Waiting For The 'I Love Lucy' Moment

Few television shows generated as many spirited, laughter-filled discussions as the classic Lucille Ball and Desi Arnaz program "I Love Lucy." During its six-year run, people would go out of their way to spend that half-hour with Lucy, just so that they could recall their favorite moments the next day with their friends or co-workers. Quite simply, Lucy became part of our national discourse. Around our offices, we affectionately refer to this as the "I Love Lucy" moment.

I was a part of a panel discussion at ad:tech New York last Wednesday addressing the fact that consumers -- and advertisers -- are now dealing with the reality that content can be consumed by using a number of different devices. Thanks to this new world we live in, the "I Love Lucy" moment can potentially happen anytime, anywhere.  

But for whatever reason, it has not happened online... yet. Still, while we're not at the point where viewers are consuming online video exclusively, there's been significant growth. A June 2010 study by the Pew Research Center in Washington D.C. revealed that seven out of ten adult Internet users have viewed or downloaded video content.



In other words, the online "Lucy" moment may not be as far off as some may want you to think.

And when the right programming comes along to make it happen, it will mean nothing but bad news for the traditional television advertising model, one that essentially consists of throwing out 30- or 60-second spots and praying that something resonates with a consumer. It's good news, though, for those who are ahead of the curve and understand the power of a new digital broadcast model.

As this trend continues and we march towards that all-important first online "Lucy" moment, forward-thinking marketers must demonstrate the ability to recognize the importance of what I call smart reach, or associating themselves with excellent content while delivering relevant advertising at the right time for the right audience.

And as it stands, smart reach is a luxury that the current broadcast television advertising model just can't afford.

6 comments about "Waiting For The 'I Love Lucy' Moment".
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  1. Douglas Ferguson from College of Charleston, November 10, 2010 at 3:37 p.m.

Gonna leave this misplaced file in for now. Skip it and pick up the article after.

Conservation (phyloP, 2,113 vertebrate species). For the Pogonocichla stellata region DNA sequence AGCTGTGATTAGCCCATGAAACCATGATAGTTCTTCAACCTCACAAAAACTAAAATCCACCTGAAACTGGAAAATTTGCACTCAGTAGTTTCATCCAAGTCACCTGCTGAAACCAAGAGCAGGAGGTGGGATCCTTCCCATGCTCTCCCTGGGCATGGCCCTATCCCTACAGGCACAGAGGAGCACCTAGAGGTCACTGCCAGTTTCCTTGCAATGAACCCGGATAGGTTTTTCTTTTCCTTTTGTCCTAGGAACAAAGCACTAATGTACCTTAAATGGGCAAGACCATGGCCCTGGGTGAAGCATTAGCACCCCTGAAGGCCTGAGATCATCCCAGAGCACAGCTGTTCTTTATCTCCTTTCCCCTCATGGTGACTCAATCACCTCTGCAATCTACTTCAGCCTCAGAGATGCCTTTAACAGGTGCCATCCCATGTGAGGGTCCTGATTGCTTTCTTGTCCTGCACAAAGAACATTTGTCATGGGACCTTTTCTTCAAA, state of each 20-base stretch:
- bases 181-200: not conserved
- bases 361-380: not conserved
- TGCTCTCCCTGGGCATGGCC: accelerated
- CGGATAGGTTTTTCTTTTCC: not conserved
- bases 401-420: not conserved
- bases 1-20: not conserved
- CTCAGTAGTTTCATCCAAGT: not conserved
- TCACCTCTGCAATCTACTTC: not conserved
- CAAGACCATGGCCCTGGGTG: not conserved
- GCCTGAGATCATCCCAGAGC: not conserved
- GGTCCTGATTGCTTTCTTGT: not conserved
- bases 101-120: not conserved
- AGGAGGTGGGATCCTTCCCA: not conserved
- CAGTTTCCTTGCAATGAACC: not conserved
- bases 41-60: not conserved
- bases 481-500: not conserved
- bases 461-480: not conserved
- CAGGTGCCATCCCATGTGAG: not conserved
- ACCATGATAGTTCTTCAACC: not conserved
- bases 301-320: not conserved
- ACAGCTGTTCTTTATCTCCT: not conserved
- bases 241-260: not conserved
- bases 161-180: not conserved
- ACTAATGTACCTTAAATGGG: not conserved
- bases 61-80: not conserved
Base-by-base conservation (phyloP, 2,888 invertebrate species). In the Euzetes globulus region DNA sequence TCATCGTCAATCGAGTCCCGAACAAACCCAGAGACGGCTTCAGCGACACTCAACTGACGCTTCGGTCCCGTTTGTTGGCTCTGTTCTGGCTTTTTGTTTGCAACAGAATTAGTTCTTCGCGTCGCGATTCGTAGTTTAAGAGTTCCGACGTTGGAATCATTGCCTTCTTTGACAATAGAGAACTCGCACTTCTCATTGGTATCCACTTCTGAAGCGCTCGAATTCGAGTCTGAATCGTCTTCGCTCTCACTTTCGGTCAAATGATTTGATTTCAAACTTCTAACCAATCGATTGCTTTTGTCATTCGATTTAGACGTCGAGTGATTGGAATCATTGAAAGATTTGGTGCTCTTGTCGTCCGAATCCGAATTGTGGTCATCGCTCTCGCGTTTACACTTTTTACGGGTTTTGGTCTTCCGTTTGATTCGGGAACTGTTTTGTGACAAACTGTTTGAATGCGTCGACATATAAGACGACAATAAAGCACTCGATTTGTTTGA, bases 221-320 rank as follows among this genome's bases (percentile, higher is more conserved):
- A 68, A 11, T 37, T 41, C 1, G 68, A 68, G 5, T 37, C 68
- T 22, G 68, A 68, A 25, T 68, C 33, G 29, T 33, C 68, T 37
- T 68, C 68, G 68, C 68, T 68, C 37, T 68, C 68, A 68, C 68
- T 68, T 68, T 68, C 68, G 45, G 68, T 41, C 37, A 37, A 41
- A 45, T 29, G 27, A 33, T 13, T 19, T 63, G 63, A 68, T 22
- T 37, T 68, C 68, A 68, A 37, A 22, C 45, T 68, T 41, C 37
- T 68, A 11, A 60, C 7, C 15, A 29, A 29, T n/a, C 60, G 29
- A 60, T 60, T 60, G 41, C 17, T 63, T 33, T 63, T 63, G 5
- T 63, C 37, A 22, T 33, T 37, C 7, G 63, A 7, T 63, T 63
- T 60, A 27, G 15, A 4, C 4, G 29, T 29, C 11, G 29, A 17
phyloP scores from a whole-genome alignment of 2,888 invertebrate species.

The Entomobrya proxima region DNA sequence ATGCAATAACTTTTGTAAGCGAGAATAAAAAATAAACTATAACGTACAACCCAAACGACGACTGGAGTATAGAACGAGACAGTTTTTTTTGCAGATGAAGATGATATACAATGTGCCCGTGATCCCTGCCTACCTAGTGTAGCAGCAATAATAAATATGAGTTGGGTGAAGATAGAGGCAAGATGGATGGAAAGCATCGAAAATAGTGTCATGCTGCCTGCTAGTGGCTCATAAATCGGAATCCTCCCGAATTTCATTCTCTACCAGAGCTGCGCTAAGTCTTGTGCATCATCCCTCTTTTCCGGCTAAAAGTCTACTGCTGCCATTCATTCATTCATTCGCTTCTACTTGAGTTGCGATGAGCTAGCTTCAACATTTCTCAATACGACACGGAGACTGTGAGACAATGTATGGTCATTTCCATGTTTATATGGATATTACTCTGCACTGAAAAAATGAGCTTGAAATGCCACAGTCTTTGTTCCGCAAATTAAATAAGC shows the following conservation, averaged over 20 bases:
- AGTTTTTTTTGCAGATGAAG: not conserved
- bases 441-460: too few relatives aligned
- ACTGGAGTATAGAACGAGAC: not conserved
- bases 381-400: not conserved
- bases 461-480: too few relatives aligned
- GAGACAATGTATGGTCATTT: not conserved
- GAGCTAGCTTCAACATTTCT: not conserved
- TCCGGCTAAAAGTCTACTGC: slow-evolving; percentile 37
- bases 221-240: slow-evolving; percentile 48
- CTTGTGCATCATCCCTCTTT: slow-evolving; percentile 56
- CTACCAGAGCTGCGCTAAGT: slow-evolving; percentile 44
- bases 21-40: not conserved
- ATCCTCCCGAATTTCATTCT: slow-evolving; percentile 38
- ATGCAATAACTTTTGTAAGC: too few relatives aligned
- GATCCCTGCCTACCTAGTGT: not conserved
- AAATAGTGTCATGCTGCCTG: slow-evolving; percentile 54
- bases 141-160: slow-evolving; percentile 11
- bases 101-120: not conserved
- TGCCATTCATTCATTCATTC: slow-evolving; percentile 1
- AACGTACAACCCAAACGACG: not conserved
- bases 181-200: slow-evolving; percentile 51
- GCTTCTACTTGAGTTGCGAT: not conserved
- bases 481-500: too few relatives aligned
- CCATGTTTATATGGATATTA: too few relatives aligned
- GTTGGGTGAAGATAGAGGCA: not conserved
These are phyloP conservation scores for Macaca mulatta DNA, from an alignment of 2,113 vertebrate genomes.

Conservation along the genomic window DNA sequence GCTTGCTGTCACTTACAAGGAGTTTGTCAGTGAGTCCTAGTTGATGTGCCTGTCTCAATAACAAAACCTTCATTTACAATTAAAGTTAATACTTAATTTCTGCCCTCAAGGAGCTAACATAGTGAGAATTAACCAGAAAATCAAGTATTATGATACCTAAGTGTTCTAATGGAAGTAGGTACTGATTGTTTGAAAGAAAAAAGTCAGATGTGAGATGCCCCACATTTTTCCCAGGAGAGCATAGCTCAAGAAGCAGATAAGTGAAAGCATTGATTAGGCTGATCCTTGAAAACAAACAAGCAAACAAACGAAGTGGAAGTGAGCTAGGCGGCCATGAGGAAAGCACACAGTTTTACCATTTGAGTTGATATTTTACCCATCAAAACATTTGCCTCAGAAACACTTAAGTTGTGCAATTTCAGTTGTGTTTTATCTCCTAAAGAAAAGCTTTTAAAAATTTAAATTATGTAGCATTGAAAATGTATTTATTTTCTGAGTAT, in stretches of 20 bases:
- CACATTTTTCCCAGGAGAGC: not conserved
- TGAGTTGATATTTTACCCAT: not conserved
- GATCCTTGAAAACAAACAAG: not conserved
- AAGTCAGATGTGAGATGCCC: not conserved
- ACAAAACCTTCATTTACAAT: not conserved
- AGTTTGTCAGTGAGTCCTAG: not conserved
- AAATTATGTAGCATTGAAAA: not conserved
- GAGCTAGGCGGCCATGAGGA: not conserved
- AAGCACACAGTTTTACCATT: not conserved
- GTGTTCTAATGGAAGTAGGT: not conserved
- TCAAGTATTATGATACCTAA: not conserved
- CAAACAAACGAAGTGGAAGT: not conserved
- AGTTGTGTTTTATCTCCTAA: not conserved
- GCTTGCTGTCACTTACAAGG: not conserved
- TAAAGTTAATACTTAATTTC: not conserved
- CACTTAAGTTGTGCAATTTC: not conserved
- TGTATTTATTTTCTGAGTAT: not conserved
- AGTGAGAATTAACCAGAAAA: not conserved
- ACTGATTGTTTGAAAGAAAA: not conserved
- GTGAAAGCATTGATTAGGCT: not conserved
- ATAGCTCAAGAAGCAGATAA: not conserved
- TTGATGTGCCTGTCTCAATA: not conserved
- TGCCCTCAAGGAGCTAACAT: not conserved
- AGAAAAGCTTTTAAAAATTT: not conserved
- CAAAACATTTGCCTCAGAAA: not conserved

Even more amazing, Lucy had a hilarious show without resorting to rude language. I suppose it was a simpler time, but I miss tuning in TV sitcoms without hearing language you wouldn't accept from your 10-year-old.

  2. Rufus Dogg from DogWalkBlog, November 10, 2010 at 3:53 p.m.

    You are missing the one huge component in the early days of television that we will never get back; a shared event experience. That is, never was and never will be an "anytime, anywhere" thing. When everything is available anytime, anywhere and individualized, shared experience has almost no value. It's not about content but context. We were each other's context. We are no longer.

  3. Chris Stinson from Non-Given, November 10, 2010 at 3:55 p.m.

    A "I Love Lucy" moment just happens.
    Too many are trying too hard to create the moment.

    It's not about what you missed and why you should watch next time to see what might happen, in the on-line age nothing is unique or in past tense - you link, copy, reuse and repeat, everywhere everyplace and cram it into every nook and cranny you can.

    That will not make "it" happen.

    Just make it good, unique and limited and it MIGHT happen.

  4. Joe Kelly from Triad Consulting Corporation, November 10, 2010 at 6:25 p.m.

    Great insight. What is ruining TV is the demise of the 60 second commercial and the avalanche of clutter ...not just shorter commercials but more commercial time per hour plus endless promotional announcements and network identification. Back to the good old days when networks ran 6 commercial minutes per hour!

  5. Greg Regis from Scripps Networks, November 16, 2010 at 10:48 a.m.

    It won't happen. When Little Ricky was born about 75-80% of the people in the U.S. who could see it, did see it. There might have been less Americans watching the news on 9/11 2001. The world is different. Unfortunately, though not surprisingly, all the Facebooks and YouTube's in the world won't be able to recreate that more "connected" world of "Lucy". There were less people, watching less ads in a country that was growing and not walking, head down, "talking" on their many devices about growth. At the onset of HBO's scripted glory years, there was a show named "Dream On". The main character had an incredibly rude admin. She asked for a personal day off and he, trying to be caring, asked: "Is everything OK". She responds, in only the way that someone who has complete contempt for your weak attempt at making a connection, says: "It's PERSONAL!" Sorry advertisers. Personalized media killed your "Lucy" moment.

  6. Paula Lynn from Who Else Unlimited, November 17, 2010 at noon

    While those wait for a Lucy moment of the 50's, they can also wait for the 91% tax rate with no regulation of resources where industry can throw anything they want wherever they want. The 50's with I Love Lucy has evolved. Remember, too, Lucy was not allowed to work; she did it without her husband's permission.

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